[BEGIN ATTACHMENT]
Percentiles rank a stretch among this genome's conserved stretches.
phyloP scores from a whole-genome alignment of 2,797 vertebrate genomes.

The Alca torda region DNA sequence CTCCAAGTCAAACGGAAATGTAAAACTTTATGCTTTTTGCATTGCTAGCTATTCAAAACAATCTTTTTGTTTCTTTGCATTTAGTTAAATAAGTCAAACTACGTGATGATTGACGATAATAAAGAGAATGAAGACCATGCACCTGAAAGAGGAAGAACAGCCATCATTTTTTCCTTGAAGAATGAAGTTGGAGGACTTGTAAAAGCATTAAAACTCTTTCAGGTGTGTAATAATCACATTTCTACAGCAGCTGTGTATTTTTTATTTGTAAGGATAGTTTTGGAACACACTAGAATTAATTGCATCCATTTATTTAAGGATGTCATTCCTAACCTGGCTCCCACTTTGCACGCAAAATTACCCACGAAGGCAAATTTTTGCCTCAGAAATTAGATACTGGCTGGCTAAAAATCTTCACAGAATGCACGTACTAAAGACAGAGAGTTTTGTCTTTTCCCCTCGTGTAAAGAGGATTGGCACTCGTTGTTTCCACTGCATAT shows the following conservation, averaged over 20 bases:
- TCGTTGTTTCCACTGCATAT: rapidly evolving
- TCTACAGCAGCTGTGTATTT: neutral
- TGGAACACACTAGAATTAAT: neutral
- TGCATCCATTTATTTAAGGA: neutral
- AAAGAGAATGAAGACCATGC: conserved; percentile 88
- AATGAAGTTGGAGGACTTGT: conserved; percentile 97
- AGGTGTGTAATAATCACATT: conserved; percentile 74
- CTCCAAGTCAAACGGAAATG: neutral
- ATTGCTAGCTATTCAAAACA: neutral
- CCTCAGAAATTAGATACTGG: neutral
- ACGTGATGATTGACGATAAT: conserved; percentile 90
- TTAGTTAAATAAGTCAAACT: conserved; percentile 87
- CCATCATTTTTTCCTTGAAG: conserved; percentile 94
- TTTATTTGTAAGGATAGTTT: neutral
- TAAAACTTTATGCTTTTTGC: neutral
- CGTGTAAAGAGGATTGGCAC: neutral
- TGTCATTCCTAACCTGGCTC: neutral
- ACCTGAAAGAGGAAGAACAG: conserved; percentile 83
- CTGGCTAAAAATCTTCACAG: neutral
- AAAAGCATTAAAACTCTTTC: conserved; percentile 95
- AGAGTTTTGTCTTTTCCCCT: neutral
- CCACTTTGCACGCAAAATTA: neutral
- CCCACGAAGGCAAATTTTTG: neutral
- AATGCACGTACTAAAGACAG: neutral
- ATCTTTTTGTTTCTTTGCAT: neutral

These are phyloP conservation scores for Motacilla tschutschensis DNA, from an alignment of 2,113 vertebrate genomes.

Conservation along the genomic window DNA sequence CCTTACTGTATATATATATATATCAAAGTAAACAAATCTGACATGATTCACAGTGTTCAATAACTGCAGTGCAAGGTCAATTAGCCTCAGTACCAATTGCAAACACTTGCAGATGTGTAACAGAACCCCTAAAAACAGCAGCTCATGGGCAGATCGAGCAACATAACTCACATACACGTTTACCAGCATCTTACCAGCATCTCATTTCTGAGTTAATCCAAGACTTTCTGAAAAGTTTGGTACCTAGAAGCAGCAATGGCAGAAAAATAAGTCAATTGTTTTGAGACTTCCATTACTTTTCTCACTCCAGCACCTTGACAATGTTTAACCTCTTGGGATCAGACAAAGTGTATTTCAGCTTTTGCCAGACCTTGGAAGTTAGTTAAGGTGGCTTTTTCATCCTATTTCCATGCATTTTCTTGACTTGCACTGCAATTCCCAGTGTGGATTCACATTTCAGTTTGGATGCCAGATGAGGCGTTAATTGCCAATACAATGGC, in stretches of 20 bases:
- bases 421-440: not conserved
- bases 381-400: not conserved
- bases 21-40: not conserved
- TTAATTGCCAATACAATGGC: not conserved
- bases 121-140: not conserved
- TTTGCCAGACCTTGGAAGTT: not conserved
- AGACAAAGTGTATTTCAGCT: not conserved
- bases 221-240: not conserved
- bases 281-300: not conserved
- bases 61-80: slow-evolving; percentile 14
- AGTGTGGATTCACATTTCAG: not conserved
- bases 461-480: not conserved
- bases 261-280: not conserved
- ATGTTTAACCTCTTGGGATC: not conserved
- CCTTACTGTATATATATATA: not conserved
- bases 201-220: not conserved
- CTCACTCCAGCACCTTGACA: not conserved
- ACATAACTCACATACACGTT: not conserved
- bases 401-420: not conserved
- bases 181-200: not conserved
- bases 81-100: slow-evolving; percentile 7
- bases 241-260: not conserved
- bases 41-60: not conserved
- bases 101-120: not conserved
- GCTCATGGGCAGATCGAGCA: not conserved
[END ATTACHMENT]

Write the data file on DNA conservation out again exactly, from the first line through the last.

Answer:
Percentiles rank a stretch among this genome's conserved stretches.
phyloP scores from a whole-genome alignment of 2,797 vertebrate genomes.

The Alca torda region DNA sequence CTCCAAGTCAAACGGAAATGTAAAACTTTATGCTTTTTGCATTGCTAGCTATTCAAAACAATCTTTTTGTTTCTTTGCATTTAGTTAAATAAGTCAAACTACGTGATGATTGACGATAATAAAGAGAATGAAGACCATGCACCTGAAAGAGGAAGAACAGCCATCATTTTTTCCTTGAAGAATGAAGTTGGAGGACTTGTAAAAGCATTAAAACTCTTTCAGGTGTGTAATAATCACATTTCTACAGCAGCTGTGTATTTTTTATTTGTAAGGATAGTTTTGGAACACACTAGAATTAATTGCATCCATTTATTTAAGGATGTCATTCCTAACCTGGCTCCCACTTTGCACGCAAAATTACCCACGAAGGCAAATTTTTGCCTCAGAAATTAGATACTGGCTGGCTAAAAATCTTCACAGAATGCACGTACTAAAGACAGAGAGTTTTGTCTTTTCCCCTCGTGTAAAGAGGATTGGCACTCGTTGTTTCCACTGCATAT shows the following conservation, averaged over 20 bases:
- TCGTTGTTTCCACTGCATAT: rapidly evolving
- TCTACAGCAGCTGTGTATTT: neutral
- TGGAACACACTAGAATTAAT: neutral
- TGCATCCATTTATTTAAGGA: neutral
- AAAGAGAATGAAGACCATGC: conserved; percentile 88
- AATGAAGTTGGAGGACTTGT: conserved; percentile 97
- AGGTGTGTAATAATCACATT: conserved; percentile 74
- CTCCAAGTCAAACGGAAATG: neutral
- ATTGCTAGCTATTCAAAACA: neutral
- CCTCAGAAATTAGATACTGG: neutral
- ACGTGATGATTGACGATAAT: conserved; percentile 90
- TTAGTTAAATAAGTCAAACT: conserved; percentile 87
- CCATCATTTTTTCCTTGAAG: conserved; percentile 94
- TTTATTTGTAAGGATAGTTT: neutral
- TAAAACTTTATGCTTTTTGC: neutral
- CGTGTAAAGAGGATTGGCAC: neutral
- TGTCATTCCTAACCTGGCTC: neutral
- ACCTGAAAGAGGAAGAACAG: conserved; percentile 83
- CTGGCTAAAAATCTTCACAG: neutral
- AAAAGCATTAAAACTCTTTC: conserved; percentile 95
- AGAGTTTTGTCTTTTCCCCT: neutral
- CCACTTTGCACGCAAAATTA: neutral
- CCCACGAAGGCAAATTTTTG: neutral
- AATGCACGTACTAAAGACAG: neutral
- ATCTTTTTGTTTCTTTGCAT: neutral

These are phyloP conservation scores for Motacilla tschutschensis DNA, from an alignment of 2,113 vertebrate genomes.

Conservation along the genomic window DNA sequence CCTTACTGTATATATATATATATCAAAGTAAACAAATCTGACATGATTCACAGTGTTCAATAACTGCAGTGCAAGGTCAATTAGCCTCAGTACCAATTGCAAACACTTGCAGATGTGTAACAGAACCCCTAAAAACAGCAGCTCATGGGCAGATCGAGCAACATAACTCACATACACGTTTACCAGCATCTTACCAGCATCTCATTTCTGAGTTAATCCAAGACTTTCTGAAAAGTTTGGTACCTAGAAGCAGCAATGGCAGAAAAATAAGTCAATTGTTTTGAGACTTCCATTACTTTTCTCACTCCAGCACCTTGACAATGTTTAACCTCTTGGGATCAGACAAAGTGTATTTCAGCTTTTGCCAGACCTTGGAAGTTAGTTAAGGTGGCTTTTTCATCCTATTTCCATGCATTTTCTTGACTTGCACTGCAATTCCCAGTGTGGATTCACATTTCAGTTTGGATGCCAGATGAGGCGTTAATTGCCAATACAATGGC, in stretches of 20 bases:
- bases 421-440: not conserved
- bases 381-400: not conserved
- bases 21-40: not conserved
- TTAATTGCCAATACAATGGC: not conserved
- bases 121-140: not conserved
- TTTGCCAGACCTTGGAAGTT: not conserved
- AGACAAAGTGTATTTCAGCT: not conserved
- bases 221-240: not conserved
- bases 281-300: not conserved
- bases 61-80: slow-evolving; percentile 14
- AGTGTGGATTCACATTTCAG: not conserved
- bases 461-480: not conserved
- bases 261-280: not conserved
- ATGTTTAACCTCTTGGGATC: not conserved
- CCTTACTGTATATATATATA: not conserved
- bases 201-220: not conserved
- CTCACTCCAGCACCTTGACA: not conserved
- ACATAACTCACATACACGTT: not conserved
- bases 401-420: not conserved
- bases 181-200: not conserved
- bases 81-100: slow-evolving; percentile 7
- bases 241-260: not conserved
- bases 41-60: not conserved
- bases 101-120: not conserved
- GCTCATGGGCAGATCGAGCA: not conserved